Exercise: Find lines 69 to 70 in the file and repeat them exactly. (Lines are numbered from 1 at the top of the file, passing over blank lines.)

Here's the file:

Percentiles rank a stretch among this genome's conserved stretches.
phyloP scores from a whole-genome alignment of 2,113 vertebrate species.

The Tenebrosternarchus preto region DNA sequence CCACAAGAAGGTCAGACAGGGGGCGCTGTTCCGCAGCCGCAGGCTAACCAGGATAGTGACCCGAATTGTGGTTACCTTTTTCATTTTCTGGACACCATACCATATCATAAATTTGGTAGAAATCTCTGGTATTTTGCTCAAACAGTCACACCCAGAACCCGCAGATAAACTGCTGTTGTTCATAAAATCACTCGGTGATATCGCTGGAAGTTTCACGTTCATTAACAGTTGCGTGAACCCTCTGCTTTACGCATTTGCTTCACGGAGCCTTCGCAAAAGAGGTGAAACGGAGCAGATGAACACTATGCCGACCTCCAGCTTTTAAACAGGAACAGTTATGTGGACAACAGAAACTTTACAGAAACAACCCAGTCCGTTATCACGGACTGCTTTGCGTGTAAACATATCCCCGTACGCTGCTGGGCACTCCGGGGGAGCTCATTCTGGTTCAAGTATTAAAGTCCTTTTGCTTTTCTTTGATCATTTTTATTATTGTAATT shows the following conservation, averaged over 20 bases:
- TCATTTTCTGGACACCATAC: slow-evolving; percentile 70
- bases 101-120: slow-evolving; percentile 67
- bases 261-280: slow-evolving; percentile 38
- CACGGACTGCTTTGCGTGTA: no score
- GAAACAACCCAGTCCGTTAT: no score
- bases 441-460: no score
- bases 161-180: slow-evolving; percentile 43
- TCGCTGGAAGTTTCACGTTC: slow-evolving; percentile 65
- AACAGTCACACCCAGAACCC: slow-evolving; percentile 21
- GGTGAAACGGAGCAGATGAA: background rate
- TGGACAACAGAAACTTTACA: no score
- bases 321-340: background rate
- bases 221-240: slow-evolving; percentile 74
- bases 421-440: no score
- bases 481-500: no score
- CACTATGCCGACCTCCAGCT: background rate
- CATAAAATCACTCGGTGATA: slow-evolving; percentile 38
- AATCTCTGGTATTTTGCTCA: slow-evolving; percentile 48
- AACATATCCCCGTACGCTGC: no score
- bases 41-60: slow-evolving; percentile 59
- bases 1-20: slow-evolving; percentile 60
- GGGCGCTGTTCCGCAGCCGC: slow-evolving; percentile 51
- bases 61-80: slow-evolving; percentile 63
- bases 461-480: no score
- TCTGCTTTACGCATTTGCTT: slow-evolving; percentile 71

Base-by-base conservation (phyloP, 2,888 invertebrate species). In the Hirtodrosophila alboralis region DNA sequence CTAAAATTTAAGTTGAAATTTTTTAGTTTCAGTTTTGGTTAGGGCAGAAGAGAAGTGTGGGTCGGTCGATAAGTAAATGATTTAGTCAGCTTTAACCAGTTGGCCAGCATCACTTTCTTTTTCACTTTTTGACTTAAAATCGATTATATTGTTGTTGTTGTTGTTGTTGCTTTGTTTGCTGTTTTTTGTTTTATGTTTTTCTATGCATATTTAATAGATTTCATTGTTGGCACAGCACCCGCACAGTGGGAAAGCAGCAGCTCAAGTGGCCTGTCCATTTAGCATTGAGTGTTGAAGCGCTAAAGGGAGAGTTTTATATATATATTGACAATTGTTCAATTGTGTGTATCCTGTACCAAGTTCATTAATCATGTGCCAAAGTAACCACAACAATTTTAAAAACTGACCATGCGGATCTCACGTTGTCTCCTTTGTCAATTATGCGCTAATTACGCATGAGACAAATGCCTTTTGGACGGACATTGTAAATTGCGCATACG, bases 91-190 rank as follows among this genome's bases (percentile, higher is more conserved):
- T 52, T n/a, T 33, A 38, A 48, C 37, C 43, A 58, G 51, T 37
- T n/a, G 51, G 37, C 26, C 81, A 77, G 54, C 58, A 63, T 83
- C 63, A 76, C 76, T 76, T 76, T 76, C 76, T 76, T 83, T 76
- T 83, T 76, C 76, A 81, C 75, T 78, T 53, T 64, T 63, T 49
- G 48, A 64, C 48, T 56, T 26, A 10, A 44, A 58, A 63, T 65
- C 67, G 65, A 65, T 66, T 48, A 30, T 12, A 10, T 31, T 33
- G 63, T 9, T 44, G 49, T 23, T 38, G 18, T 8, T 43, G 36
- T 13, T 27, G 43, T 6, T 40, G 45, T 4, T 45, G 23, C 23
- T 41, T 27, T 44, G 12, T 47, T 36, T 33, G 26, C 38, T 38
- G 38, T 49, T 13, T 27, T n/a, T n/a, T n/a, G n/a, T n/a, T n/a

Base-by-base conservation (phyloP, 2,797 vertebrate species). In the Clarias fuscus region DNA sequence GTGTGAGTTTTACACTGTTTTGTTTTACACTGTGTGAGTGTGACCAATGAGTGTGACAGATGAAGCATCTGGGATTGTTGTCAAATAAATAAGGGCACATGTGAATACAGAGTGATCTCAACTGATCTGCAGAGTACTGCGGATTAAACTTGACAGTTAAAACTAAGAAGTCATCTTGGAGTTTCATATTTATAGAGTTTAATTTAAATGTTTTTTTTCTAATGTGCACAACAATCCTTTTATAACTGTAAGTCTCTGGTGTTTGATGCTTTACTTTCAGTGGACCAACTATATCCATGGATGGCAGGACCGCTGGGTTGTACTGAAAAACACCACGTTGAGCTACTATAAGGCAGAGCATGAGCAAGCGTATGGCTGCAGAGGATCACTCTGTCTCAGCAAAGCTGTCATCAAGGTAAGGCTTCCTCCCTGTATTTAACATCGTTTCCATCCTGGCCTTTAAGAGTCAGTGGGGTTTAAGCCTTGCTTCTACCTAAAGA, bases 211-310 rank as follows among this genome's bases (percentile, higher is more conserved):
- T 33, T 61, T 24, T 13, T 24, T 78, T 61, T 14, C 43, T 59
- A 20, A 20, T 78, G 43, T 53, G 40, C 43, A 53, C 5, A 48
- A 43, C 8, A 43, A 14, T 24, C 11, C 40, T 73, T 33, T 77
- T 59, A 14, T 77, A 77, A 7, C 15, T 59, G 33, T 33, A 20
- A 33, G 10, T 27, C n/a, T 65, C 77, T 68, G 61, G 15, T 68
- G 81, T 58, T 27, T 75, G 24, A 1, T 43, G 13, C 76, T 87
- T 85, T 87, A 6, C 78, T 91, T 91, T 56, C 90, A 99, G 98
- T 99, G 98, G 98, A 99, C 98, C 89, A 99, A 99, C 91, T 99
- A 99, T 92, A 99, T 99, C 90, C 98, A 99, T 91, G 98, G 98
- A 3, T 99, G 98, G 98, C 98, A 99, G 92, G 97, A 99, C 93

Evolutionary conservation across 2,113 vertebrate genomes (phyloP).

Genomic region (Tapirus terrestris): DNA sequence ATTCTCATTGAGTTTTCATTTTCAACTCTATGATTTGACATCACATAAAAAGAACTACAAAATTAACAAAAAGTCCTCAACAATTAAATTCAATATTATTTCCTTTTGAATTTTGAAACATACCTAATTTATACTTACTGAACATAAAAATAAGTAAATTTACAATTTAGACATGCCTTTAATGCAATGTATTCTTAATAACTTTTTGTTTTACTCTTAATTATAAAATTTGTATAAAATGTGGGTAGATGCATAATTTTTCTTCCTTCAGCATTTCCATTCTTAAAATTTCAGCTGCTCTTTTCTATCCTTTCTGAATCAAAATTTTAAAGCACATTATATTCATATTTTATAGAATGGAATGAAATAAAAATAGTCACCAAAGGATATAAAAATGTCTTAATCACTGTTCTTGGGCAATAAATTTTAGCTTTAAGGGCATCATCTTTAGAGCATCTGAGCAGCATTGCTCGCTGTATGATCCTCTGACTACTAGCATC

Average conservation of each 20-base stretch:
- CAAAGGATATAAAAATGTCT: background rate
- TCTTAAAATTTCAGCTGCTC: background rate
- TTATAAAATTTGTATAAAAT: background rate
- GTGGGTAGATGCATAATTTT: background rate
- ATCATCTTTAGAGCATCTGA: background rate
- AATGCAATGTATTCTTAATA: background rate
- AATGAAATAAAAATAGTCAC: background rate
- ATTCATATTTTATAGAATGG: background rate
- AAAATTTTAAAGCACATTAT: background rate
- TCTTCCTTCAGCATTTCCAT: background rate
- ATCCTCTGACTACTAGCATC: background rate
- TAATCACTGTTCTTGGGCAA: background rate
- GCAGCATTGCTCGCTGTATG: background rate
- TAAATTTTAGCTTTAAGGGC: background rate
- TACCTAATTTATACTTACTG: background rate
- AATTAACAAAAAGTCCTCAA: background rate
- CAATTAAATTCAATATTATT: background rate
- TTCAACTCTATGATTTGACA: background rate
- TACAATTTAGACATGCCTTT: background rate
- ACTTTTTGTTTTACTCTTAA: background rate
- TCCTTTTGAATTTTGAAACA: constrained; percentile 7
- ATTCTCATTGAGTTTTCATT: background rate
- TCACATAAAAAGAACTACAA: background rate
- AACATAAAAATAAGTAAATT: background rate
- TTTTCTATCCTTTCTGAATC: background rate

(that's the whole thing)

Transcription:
- AATTAACAAAAAGTCCTCAA: background rate
- CAATTAAATTCAATATTATT: background rate